The big new idea is Shared Responsibility for Operators and Manufacturers. It squarely (finally) recommends putting the burden on the manufacturers not just to equip all new aircraft with the necessary technology, but also to provide a way for the installed base to retrofit existing units.
In my personal opinion – which to be clear does not reflect the view of the Alliance or the ARC – two things should happen. First, pilot licenses should be tied to electronic identification. This is driven by the idea that we are more interested in who is flying (which we can’t see) than what is flying (which we can at least theoretically see).
Secondly, completing the electronic identification process should be baked in to the software so that a new drone cannot operate until the unit is registered and its squawk is verified. I recognize that this idea is sure to be unpopular – however, it boils down to a simple question – how serious are you about security?
In 2015, under considerable pressure from committee members the FAA missed a golden opportunity when they let the retailers and manufacturers off the hook. At the time the issue was safety, today it is safety and security. Either way, the result is that there are millions of undocumented sUAS – not the comparative handful registered for commercial use. Here’s another chance to get it right.
As for what that could have (and still could) look like, consider this story. China’s Tighter Drone Rules Send New Pilots Flocking to School.
A buzz fills the sky above a flight base in northern Beijing, as pilots practise take-offs and landings ahead of tests to qualify for a license – to fly drones.
Drone enthusiasts in China, the world’s top maker of consumer unmanned aerial vehicles (UAVs), are scrambling for licenses after the government adopted strict rules this year to tackle incidents of drones straying into aircraft flight paths.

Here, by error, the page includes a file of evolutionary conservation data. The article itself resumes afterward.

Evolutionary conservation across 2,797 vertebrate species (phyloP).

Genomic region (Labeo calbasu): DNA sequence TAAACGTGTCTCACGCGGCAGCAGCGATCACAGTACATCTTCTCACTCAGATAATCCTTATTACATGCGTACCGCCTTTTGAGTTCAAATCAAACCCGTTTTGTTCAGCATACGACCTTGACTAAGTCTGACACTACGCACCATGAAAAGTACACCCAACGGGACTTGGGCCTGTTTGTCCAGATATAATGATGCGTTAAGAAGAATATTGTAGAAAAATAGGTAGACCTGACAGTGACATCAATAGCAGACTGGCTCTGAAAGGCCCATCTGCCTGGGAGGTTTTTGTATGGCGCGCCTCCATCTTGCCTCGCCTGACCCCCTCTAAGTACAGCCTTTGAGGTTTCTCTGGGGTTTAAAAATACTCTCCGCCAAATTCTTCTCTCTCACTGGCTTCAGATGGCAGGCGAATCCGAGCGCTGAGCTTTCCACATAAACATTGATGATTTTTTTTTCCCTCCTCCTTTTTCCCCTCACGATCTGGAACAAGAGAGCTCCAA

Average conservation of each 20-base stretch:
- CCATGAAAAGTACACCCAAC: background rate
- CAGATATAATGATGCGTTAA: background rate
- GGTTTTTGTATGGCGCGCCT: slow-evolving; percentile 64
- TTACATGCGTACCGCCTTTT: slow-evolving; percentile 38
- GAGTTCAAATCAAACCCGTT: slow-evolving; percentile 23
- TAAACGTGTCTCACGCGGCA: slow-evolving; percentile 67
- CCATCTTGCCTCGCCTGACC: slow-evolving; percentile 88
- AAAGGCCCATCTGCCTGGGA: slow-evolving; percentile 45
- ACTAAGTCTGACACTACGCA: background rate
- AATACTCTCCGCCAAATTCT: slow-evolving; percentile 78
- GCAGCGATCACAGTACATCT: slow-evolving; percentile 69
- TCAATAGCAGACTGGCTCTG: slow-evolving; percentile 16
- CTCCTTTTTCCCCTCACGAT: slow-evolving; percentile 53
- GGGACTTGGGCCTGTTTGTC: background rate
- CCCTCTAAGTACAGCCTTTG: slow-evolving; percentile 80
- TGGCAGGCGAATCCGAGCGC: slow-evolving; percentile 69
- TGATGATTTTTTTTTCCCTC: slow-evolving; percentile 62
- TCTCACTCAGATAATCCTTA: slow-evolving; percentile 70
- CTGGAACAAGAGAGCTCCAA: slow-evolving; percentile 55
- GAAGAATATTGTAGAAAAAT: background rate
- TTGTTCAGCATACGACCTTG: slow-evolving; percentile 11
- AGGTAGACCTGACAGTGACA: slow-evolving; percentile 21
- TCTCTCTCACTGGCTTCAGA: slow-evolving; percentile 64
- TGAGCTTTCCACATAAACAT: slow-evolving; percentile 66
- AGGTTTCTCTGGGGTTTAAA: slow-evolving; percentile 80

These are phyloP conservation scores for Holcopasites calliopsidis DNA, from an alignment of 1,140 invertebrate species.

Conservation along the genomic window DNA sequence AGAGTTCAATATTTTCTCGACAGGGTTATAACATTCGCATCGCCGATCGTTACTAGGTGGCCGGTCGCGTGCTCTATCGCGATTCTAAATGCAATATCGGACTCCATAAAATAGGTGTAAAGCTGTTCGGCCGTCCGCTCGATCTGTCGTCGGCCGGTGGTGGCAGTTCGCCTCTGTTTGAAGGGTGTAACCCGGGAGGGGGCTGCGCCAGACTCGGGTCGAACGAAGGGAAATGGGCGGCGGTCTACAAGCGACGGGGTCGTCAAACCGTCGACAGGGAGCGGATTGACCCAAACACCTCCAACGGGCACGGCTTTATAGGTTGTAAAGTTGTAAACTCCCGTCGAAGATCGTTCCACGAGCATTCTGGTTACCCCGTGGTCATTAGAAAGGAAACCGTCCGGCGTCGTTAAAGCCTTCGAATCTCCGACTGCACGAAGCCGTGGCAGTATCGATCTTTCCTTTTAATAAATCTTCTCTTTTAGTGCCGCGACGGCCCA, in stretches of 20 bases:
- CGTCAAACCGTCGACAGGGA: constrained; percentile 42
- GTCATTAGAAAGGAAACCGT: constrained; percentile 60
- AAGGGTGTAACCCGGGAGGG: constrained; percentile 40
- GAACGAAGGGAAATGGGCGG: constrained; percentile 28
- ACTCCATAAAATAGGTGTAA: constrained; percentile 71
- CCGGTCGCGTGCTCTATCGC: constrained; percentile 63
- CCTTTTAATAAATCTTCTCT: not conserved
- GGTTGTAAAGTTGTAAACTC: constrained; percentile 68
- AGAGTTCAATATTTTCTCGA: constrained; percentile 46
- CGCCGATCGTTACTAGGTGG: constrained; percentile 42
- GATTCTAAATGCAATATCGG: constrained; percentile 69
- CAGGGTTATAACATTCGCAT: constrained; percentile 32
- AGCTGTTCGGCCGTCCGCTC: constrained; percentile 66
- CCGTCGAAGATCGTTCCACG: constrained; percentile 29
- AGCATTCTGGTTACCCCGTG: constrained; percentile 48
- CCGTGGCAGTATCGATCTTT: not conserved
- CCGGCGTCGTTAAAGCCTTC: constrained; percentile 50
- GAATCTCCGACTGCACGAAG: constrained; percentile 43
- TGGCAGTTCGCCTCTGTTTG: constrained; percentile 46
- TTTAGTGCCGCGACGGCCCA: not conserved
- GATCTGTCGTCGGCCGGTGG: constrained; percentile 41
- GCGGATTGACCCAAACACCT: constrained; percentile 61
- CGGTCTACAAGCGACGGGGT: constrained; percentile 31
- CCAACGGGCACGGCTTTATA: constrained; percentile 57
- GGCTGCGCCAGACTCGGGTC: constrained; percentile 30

If you’re not feeling a particular sense of urgency, take a look around the world.
The UK’s iNews headline screams Drone Terror Attack by Jihadists in Britain Is ‘Only a Matter of Time’, Security Sources Warn.
“Security sources have said that the jihadist group [ISIS] is actively seeking to export [drone] bombing expertise honed during recent battles in Syria and Iraq to followers based in Europe. Potential targets include VIPs, passenger aircraft and crowds gathered for sporting or outdoor music events.
The jihadists’ online material now regularly exhorts sympathisers to use the devices… A successful atrocity using a drone against countries including the UK is one of the terror group’s highest priorities.”
From NDTV India comes ‘Rogue’ UAVs Including Drones Could Be Shot Down In Proposed Policy.
“A draft policy on operating low-flying, pilot-less objects will come up soon to deal with elements which could carry out terror attacks using drones…a home ministry official said.”
I am always amazed to see who is paying attention to this issue. The Bulletin of the Atomic Scientists asks Militant Groups Have Drones. Now What?
To be clear, commercial drones and IEDs are not the same—one is a platform and the other is a munition, and drones rely more on repurposing technology available to the retail market. Both technologies are inexpensive… Placing the onus on the defender to adapt to the various configurations militant groups might construct.
This is a succinct description of the disruption that has the US military and all of NATO scrambling…
THE BUSINESS CASE
Picking up on the themes I reported from InterDrone, AerospaceDaily has an in-depth article on GE Startup Avitas Deploys AI for Drone Inspections. It is a full NVIDIA solution. And they are breaking some new ground.
Avitas Systems is using AI to plan flightpaths for drones that optimize the collection of data at points of interest. AI is then also used to layer the images collected on a 3D model of the asset and perform automatic defect recognition.
Information from inspections then goes into a central database, where it is fused with data from past inspections, maintenance histories and other operational information. A different set of AI algorithms assesses the riskiness of an asset and plans future inspections based on that risk.
Here’s the punch line – they will be able to do all this while reducing costs by 25%.
Worth noting that the brand-new Apple X is also using AI together with edge processing to provide faster results and improved security. The Verge describes it as Artificial Intelligence in Your Hand, Not in the Cloud.